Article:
Darat, that wasn't cynical at all. Sarah-I actually said as much:
Quote:
There is no harm at all in going back to using your conventional creams if your eczema is totally out of control. If you are then given the correct LM remedy, then it can work through the steroids.
It's exactly as you said, when the condition improves, it's the homeopathy that did it, not the evil steroids.
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Old 29th November 2005, 03:22 PM   #26
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Originally Posted by Darat View Post
Well of course they have to get the person back onto steroids, without that there won't be any improvement and therfore they won't be able to make a claim that the homoeopathy has worked.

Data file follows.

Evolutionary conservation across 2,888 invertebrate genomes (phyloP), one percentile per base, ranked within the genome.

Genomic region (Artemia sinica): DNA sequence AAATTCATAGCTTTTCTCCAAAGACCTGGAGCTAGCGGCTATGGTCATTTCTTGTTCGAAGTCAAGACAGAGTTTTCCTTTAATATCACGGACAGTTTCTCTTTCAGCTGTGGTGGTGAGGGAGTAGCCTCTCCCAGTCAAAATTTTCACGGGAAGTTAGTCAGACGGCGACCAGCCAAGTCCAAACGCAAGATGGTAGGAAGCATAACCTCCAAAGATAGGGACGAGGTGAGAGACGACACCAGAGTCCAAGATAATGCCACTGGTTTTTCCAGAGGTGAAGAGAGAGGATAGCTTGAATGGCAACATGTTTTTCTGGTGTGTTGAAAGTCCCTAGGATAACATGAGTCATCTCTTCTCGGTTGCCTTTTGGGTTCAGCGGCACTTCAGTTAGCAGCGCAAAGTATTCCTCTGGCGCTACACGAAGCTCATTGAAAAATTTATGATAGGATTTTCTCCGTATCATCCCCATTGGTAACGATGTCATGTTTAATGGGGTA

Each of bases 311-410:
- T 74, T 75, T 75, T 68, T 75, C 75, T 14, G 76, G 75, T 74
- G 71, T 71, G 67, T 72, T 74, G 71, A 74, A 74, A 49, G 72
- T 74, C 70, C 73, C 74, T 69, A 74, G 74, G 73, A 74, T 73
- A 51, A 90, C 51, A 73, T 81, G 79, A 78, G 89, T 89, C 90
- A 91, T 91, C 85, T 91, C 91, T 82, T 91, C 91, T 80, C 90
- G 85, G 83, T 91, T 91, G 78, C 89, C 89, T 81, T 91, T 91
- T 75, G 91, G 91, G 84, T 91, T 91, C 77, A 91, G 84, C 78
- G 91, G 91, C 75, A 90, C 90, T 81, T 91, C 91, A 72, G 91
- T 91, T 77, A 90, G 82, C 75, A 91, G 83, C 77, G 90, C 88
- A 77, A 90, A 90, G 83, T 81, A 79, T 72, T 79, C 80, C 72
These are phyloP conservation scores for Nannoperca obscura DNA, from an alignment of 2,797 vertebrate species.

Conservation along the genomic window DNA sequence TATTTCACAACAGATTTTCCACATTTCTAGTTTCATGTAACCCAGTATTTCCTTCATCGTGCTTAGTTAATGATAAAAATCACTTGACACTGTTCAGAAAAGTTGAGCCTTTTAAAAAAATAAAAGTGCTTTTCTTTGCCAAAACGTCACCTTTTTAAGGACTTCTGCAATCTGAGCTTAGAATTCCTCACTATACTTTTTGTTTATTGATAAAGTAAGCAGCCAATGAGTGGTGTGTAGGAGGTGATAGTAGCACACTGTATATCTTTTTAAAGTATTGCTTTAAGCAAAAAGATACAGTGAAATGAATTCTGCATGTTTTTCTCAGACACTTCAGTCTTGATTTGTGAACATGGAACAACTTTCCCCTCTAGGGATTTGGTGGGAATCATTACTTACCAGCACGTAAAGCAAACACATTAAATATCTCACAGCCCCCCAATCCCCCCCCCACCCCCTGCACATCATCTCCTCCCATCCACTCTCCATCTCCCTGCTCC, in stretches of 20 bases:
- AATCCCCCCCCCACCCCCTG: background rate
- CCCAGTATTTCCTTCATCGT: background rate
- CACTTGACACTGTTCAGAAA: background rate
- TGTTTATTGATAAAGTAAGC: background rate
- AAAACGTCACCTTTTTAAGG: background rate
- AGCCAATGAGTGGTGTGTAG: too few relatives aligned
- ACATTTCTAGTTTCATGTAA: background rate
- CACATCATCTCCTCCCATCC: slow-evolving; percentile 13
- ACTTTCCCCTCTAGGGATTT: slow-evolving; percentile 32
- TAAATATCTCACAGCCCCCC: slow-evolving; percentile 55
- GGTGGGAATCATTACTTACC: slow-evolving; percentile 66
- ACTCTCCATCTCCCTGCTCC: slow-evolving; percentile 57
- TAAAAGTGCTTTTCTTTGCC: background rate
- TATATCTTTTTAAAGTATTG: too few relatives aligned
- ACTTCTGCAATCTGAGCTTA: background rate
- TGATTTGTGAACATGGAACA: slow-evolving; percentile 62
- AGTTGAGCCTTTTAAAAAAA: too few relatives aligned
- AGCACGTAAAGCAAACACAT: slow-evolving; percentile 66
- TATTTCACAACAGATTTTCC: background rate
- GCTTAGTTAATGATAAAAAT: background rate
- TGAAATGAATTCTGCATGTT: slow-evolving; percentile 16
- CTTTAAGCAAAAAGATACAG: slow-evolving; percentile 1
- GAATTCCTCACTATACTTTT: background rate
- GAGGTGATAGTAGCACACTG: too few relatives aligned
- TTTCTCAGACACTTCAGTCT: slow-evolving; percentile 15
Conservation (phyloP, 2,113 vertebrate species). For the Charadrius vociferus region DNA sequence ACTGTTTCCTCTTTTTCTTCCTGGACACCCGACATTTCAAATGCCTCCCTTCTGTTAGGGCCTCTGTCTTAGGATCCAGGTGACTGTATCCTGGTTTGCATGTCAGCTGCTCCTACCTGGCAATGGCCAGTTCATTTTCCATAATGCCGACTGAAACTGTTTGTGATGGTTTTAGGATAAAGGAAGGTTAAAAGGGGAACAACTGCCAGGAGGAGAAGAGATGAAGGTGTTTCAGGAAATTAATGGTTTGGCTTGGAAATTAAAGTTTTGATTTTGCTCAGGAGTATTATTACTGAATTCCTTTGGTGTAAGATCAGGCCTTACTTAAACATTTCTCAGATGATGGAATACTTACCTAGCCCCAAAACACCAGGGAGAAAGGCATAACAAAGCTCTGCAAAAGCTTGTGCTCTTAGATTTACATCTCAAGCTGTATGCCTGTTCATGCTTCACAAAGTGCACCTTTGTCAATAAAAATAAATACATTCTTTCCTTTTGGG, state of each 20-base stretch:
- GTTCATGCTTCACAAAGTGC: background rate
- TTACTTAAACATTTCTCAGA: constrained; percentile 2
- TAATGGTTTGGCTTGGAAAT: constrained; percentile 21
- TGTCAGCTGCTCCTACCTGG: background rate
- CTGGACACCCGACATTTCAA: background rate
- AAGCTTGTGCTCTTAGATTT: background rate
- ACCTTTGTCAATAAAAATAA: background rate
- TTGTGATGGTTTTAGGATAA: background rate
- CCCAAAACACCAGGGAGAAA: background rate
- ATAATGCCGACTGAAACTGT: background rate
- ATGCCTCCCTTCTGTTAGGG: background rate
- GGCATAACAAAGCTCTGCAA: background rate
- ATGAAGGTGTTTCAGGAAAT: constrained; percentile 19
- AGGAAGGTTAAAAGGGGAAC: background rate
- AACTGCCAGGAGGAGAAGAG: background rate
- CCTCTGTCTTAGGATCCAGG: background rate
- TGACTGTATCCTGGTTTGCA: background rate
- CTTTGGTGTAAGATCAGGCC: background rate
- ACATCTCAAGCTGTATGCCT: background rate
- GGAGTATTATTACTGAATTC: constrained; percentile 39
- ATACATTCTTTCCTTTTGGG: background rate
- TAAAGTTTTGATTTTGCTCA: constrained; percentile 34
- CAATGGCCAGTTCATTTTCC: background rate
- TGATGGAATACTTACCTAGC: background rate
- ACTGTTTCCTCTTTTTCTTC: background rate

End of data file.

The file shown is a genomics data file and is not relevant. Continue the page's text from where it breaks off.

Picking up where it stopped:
(And yes that is cynical but at least it isn't as callously cynical as the homeopaths suggesting to go back on steroids.)
No, I think you'll find that homeopathy works very well with steroids. in fact it works best if you don't tell the patient you're using steroids.

http://www.vetpath.co.uk/voodoo/vettimes5.html#edwards1

BTW, isn't NHCoraHSarah just about the worst of a bad bunch?
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Old 29th November 2005, 06:31 PM   #27
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(yet another) new thread over at otherhealth

Being a glutton for punishment, I have just registered and started yet another thread over there at otherhealth - 'Effectiveness and evidence'.

I suppose one gets a little tired after banging ones head against the brick wall of ignorance, over and over again.
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Old 29th November 2005, 07:49 PM   #28